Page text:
Search Resources

6 Results

View
Selected filters:
  • University of Washington
The Cold War and Red Scare in Washington State
Conditions of Use:
Read the Fine Print
Rating

The most important part of this packet is Section VII, which contains roughly 50 documents—mostly drawn from primary sources—about the Cold War and Red Scare in Washington state. The other sections of this packet seek to place the documents in historical perspective and to offer some suggestions for how to use the documents in the classroom.

Subject:
Arts and Humanities
U.S. History
Material Type:
Activity/Lab
Reading
Teaching/Learning Strategy
Textbook
Provider:
University of Washington
Provider Set:
Center for the Study of the Pacific Northwest
Date Added:
02/16/2011
From Colonialism to Tourism: Maps in American Culture
Conditions of Use:
No Strings Attached
Rating

From the earliest days of settlement and migration, the people of North America have relied on maps and mapping to understand their environment and place within it. Maps have helped Americans prospect investments, comprehend war, and plan leisure in places unknown. As Americans have used maps to explore the U.S., capitalize on its resources, and displace its Native peoples, maps have shaped American cultural ideas about travel, place, and ownership. This exhibit explores the cultural and historic impact of mapping through four specific moments in American history: migration along the Oregon Trail, the rise of the lumber industry, the Civil War, and the popularization of the automobile and individual tourism. It concludes with a look at maps in the age of computers, the Internet, and beyond. These moments demonstrate the influence maps have had over how Americans imagine, exploit, and interact with national geographies and local places. This exhibition was created as part of the DPLA’s Digital Curation Program by the following students in Professor Helene Williams's capstone course at the Information School at the University of Washington: Greg Bem, Kili Bergau, Emily Felt, and Jessica Blanchard. Additional revisions and selections made by Greg Bem.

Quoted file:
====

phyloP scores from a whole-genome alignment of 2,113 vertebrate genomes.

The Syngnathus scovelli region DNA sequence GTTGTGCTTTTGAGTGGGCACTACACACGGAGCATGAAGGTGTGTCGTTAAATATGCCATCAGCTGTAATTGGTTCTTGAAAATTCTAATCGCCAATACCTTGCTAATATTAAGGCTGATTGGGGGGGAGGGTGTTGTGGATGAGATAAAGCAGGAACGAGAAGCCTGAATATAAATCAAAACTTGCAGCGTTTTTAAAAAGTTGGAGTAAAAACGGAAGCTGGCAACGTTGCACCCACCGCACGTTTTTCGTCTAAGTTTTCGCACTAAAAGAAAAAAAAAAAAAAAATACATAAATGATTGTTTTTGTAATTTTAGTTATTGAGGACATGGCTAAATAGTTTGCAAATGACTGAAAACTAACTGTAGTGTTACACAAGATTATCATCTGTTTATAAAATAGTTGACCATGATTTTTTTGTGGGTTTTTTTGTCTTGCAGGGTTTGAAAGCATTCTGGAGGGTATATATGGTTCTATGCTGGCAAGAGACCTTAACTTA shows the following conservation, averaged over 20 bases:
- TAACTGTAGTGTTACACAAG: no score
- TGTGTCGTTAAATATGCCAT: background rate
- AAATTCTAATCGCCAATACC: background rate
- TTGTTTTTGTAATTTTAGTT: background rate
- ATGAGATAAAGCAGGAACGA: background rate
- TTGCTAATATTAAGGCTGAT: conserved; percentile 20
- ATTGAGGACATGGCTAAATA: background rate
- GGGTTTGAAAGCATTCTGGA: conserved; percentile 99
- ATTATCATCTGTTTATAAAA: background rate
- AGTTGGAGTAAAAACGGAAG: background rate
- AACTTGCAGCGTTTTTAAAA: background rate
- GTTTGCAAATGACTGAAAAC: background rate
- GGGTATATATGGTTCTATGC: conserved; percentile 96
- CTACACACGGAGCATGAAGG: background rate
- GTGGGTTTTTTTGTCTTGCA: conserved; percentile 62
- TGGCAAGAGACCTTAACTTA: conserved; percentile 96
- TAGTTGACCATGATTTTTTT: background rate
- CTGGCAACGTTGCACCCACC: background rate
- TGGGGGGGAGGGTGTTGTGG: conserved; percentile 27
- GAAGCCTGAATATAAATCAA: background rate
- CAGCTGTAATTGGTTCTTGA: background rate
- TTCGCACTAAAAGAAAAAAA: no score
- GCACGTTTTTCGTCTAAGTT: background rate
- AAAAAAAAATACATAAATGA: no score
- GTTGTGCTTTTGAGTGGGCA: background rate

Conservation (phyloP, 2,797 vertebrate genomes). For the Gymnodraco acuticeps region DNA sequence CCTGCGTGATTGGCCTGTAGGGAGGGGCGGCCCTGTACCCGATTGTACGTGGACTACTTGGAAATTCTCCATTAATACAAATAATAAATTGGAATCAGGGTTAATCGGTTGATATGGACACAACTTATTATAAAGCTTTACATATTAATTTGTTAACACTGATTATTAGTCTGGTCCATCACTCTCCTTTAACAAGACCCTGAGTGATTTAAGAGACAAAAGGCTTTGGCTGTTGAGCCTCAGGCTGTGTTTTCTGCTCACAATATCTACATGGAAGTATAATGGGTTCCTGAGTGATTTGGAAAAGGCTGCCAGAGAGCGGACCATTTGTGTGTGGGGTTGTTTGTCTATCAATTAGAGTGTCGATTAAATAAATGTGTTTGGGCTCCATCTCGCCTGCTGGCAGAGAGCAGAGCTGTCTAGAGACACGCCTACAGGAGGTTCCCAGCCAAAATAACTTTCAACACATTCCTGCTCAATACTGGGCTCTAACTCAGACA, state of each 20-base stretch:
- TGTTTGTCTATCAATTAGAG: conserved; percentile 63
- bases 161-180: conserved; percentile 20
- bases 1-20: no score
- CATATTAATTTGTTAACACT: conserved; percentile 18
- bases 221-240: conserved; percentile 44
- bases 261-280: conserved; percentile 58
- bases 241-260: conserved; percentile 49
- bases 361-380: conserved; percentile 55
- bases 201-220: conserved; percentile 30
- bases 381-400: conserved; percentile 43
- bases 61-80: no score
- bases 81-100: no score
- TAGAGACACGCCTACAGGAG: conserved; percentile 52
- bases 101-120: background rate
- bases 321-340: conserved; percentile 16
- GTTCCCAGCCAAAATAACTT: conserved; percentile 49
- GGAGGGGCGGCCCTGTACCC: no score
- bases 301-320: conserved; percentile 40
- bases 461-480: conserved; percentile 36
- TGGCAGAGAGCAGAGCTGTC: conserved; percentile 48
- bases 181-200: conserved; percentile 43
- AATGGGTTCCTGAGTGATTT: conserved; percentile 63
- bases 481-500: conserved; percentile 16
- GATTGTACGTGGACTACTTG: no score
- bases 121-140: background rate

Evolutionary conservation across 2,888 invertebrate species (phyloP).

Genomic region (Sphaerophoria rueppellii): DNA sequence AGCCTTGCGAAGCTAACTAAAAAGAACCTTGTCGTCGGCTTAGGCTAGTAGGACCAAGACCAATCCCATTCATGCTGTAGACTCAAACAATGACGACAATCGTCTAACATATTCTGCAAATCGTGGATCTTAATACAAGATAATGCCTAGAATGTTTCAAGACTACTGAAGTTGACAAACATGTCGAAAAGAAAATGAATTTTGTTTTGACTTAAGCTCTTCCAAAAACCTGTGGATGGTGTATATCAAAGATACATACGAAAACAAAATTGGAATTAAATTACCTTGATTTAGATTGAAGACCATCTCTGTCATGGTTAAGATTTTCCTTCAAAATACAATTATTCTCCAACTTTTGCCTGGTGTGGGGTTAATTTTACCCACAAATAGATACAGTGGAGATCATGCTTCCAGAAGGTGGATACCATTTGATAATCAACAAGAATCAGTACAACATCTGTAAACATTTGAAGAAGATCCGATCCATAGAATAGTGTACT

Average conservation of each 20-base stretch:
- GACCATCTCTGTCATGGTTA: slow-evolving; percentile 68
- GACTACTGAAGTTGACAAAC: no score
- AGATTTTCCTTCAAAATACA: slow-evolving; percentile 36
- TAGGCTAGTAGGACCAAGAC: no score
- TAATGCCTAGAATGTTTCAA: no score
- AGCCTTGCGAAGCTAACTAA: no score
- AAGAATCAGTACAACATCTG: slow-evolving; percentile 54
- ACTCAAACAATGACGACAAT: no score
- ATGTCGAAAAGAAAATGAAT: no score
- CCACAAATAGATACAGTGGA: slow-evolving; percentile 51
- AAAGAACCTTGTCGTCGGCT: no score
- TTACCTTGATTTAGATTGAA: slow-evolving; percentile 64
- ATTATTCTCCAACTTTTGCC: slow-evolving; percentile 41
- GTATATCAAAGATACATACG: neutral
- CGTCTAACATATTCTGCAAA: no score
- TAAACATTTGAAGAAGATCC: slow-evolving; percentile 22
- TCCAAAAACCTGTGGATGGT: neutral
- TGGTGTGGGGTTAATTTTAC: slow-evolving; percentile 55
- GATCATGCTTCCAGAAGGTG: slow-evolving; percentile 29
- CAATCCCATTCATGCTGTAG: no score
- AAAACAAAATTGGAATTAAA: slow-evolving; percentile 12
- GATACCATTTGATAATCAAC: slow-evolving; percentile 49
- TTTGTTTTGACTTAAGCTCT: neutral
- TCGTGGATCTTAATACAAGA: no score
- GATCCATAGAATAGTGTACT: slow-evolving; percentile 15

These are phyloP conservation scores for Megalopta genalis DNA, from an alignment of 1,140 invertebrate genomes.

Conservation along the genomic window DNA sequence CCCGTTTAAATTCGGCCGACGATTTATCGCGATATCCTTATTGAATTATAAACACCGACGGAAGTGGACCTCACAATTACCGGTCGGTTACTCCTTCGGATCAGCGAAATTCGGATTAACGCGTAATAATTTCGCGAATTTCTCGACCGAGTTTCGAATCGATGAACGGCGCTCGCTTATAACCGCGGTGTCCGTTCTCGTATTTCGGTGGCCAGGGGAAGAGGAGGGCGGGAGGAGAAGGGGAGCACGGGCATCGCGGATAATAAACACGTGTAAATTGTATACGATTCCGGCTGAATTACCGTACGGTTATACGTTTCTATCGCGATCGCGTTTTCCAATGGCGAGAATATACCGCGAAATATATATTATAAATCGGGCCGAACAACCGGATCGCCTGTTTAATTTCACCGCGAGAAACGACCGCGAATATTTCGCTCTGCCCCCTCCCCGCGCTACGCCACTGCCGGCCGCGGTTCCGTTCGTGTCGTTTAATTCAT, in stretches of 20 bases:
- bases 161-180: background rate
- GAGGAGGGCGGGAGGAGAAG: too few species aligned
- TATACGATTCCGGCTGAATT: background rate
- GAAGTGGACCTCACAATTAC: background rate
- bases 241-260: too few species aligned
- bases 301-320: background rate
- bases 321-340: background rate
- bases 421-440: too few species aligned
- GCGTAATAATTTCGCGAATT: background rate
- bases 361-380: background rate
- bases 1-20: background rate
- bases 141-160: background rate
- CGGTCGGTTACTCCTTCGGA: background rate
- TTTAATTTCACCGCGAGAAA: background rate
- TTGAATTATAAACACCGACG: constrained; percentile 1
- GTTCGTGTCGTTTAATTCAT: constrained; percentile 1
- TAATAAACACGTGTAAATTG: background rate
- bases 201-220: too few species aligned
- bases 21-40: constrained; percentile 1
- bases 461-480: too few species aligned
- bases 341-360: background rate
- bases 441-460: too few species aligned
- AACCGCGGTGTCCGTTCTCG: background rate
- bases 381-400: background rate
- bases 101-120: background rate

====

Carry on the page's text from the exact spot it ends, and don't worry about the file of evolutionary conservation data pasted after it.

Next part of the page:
Subject:
U.S. History
Material Type:
Diagram/Illustration
Primary Source
Unit of Study
Provider:
Digital Public Library of America
University of Washington
Provider Set:
DPLA Exhibitions
Author:
Emily Felt
Greg Bem
Jessica Blanchard
Kili Bergau
Date Added:
09/01/2014
Golden Age of Radio in the US
Conditions of Use:
No Strings Attached
Rating

Tuning into the radio is now an integrated part of our everyday lives. We tune in while we drive, while we work, while we cook in our kitchens. Just 100 years ago, it was a novelty to turn on a radio. The radio emerged at the turn of the twentieth century, the result of decades of scientific experimentation with the theory that information could be transmitted over long distances. Radio as a medium reached its peak—the so-called Radio Golden Age—during the Great Depression and World War II. This was a time when the world was rapidly changing, and for the first time Americans experienced those history-making events as they happened. The emergence and popularity of radio shifted not just the way Americans across the country experienced news and entertainment, but also the way they communicated. This exhibition explores the development, rise, and adaptation of the radio, and its impact on American culture.

Subject:
U.S. History
Material Type:
Diagram/Illustration
Primary Source
Unit of Study
Provider:
Digital Public Library of America
University of Washington
Provider Set:
DPLA Exhibitions
Author:
Hillary Brady
Date Added:
05/01/2014
A History of Treaties and Reservations on the Olympic Peninsula, 1855-1898
Conditions of Use: